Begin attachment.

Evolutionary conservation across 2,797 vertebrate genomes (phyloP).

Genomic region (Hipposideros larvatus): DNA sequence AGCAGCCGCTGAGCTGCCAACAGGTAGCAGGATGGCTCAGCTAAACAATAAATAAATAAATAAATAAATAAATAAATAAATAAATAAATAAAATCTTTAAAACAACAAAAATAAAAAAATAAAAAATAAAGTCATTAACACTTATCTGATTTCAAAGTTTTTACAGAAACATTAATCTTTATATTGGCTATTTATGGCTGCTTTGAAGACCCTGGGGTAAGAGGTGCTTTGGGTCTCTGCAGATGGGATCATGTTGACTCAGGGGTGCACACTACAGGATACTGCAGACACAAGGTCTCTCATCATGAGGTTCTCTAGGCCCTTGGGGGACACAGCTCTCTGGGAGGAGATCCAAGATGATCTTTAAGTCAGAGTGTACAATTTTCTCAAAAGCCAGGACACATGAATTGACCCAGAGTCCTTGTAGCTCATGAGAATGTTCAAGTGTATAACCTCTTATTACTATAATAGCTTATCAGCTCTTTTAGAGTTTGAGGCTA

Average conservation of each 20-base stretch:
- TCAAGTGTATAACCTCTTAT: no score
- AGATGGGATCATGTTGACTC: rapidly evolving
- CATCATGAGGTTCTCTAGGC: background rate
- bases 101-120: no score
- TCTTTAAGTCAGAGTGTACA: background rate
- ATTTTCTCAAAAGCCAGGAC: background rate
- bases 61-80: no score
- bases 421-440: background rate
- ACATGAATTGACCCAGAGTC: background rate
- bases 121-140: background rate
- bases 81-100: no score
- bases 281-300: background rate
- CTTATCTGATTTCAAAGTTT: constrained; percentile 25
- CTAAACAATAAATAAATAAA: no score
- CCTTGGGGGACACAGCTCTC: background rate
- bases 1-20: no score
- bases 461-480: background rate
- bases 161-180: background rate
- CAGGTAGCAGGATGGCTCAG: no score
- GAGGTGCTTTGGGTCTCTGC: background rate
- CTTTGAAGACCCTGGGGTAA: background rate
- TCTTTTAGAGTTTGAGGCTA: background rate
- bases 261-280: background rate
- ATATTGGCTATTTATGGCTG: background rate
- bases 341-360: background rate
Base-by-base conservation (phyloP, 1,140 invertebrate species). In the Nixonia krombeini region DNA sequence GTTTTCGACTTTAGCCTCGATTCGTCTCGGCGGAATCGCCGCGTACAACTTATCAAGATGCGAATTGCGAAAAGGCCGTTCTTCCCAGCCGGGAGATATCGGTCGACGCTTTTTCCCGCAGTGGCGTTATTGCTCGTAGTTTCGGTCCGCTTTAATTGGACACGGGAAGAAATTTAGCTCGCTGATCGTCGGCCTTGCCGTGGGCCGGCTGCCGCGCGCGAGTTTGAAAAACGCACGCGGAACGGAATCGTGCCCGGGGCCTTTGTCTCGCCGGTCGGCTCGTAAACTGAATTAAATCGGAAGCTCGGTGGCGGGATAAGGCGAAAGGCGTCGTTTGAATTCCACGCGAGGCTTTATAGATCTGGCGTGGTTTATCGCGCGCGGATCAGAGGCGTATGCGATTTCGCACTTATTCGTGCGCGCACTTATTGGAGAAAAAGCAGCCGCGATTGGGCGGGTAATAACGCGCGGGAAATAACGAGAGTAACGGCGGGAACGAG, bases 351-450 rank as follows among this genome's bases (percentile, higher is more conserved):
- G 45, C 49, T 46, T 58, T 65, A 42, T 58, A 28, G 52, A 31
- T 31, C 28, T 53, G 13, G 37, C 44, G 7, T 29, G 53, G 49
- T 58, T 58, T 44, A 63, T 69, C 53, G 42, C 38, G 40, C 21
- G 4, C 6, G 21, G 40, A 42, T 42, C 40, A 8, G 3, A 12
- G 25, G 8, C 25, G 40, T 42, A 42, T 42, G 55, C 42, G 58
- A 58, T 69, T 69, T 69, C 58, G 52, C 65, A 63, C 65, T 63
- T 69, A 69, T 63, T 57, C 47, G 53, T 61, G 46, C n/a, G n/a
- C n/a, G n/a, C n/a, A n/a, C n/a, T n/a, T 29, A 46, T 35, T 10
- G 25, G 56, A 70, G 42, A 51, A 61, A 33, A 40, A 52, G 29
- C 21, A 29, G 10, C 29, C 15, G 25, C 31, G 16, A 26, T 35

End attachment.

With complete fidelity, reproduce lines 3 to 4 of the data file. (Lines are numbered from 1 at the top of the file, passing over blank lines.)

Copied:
Average conservation of each 20-base stretch:
- TCAAGTGTATAACCTCTTAT: no score